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Water Games Place

The splash factory for the Lüdenscheid Rose garden

The shape of the rose garden’s central water looks very similar to that of a grand piano! And the Kerplunk Clavier, which allows three players to create quiet plunking, splashing and pattering sounds, was created for just that reason.

Multiple large machines with “keys and hammers” are mounted on a broader step on the shorter side of the water fountain. The shape of the fountain and the way the apparatuses are arranged into serial order together create a mental association with pianos as well as factories.

The way things are arranged and positioned – with a view from the slightly higher “stage platform” onto the “audience” sitting below in the rose garden – makes it easier for visitors to place themselves in the role of a concert performer.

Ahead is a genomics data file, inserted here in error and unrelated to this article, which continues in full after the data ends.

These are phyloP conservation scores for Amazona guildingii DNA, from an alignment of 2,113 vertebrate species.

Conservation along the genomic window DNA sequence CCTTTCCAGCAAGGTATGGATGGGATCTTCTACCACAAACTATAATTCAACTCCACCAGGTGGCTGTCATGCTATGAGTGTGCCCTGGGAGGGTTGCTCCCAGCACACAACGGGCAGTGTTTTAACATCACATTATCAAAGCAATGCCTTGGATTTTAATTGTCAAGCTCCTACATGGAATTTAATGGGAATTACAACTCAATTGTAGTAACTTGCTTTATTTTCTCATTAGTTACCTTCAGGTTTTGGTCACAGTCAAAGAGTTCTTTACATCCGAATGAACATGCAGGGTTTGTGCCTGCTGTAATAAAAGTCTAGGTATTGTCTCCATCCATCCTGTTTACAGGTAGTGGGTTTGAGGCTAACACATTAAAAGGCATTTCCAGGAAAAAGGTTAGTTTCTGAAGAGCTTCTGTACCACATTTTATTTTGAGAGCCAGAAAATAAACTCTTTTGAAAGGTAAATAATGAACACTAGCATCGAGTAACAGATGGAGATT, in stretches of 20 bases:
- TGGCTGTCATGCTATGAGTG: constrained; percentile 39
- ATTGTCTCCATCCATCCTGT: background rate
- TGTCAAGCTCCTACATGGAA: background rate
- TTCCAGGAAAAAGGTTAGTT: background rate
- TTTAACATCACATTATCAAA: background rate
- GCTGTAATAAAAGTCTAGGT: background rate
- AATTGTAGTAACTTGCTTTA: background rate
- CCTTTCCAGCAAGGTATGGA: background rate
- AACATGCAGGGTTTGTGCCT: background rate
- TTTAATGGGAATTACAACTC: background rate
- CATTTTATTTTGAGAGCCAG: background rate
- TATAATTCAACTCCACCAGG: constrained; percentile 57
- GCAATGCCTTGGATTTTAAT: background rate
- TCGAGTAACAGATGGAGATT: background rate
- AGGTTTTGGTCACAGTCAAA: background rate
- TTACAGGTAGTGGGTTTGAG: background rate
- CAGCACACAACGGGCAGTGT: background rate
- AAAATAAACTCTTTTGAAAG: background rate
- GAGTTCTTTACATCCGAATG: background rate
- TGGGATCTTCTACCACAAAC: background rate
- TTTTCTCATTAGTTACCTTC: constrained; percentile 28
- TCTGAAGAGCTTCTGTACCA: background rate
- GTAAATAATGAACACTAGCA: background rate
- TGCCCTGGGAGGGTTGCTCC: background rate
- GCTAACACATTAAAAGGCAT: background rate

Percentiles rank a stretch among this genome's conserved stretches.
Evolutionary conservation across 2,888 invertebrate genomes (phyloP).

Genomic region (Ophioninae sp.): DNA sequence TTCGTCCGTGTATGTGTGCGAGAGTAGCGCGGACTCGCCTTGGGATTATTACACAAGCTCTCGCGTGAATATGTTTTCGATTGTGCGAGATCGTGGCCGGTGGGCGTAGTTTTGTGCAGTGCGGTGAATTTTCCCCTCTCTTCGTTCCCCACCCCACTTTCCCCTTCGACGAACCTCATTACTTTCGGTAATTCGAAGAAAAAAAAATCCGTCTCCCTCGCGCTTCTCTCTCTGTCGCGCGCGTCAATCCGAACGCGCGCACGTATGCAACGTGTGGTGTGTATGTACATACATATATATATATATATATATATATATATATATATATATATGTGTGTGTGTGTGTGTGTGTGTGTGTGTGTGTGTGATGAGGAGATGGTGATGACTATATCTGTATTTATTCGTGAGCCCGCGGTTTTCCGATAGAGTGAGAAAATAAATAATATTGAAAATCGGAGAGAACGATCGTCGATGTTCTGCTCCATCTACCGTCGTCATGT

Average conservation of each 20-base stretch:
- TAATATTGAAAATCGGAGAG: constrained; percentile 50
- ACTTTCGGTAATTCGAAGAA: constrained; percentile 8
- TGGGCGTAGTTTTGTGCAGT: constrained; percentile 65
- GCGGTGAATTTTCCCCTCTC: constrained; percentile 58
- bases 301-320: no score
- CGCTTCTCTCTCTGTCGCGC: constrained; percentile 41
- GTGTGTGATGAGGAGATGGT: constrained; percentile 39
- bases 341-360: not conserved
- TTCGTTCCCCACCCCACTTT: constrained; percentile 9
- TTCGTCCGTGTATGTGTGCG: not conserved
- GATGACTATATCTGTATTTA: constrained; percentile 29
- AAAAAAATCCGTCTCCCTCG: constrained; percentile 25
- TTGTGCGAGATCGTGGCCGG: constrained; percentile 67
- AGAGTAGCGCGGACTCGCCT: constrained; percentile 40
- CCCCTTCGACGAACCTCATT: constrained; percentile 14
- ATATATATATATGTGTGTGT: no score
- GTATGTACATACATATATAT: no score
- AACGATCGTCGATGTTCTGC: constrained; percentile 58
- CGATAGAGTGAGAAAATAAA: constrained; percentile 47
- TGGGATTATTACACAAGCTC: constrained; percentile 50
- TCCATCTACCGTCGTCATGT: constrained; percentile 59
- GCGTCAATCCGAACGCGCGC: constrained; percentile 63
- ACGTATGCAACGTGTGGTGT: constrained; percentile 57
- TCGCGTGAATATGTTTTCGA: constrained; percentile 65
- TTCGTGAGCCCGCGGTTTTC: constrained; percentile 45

A flywheel is set into motion via the levers of the machine. This, in turn, makes the various objects mounted onto the attached extension plunge down into the water as deep as 30 centimeters.

The sounds are created when stainless steel objects/surfaces are plunged into the water.
Half-sphere, flattened at the top: Plunk
Half-sphere, flattened at the bottom: Splash
Hollowed-out half-sphere: Patter
Associations created: The hammers of a piano or a machine.
The water is set into waves of resonant motion, just like the oscillations of a string!

Stefan Schilling and Michael Bradke have been developing robust, tone-producing exhibition pieces for interactive exhibitions in museums and children’s museums for a decade now. Previous collaborators include the Wolrdways Children‘s Museum in St. Louis, USA (Water Orchestra), the Deutsche Arbeitsschutzausstellung (DASA) in Dortmund (Time Disco, Piano-Building Workshop), the Israel Museum in Jerusalem, Israel (Omele Machine) and various museums and children’s museums across Germany (monster flute, pressure drum and composing machine).

Their sound installations have inspired fun-filled musical experimentation among more than a hundred thousand children and adults.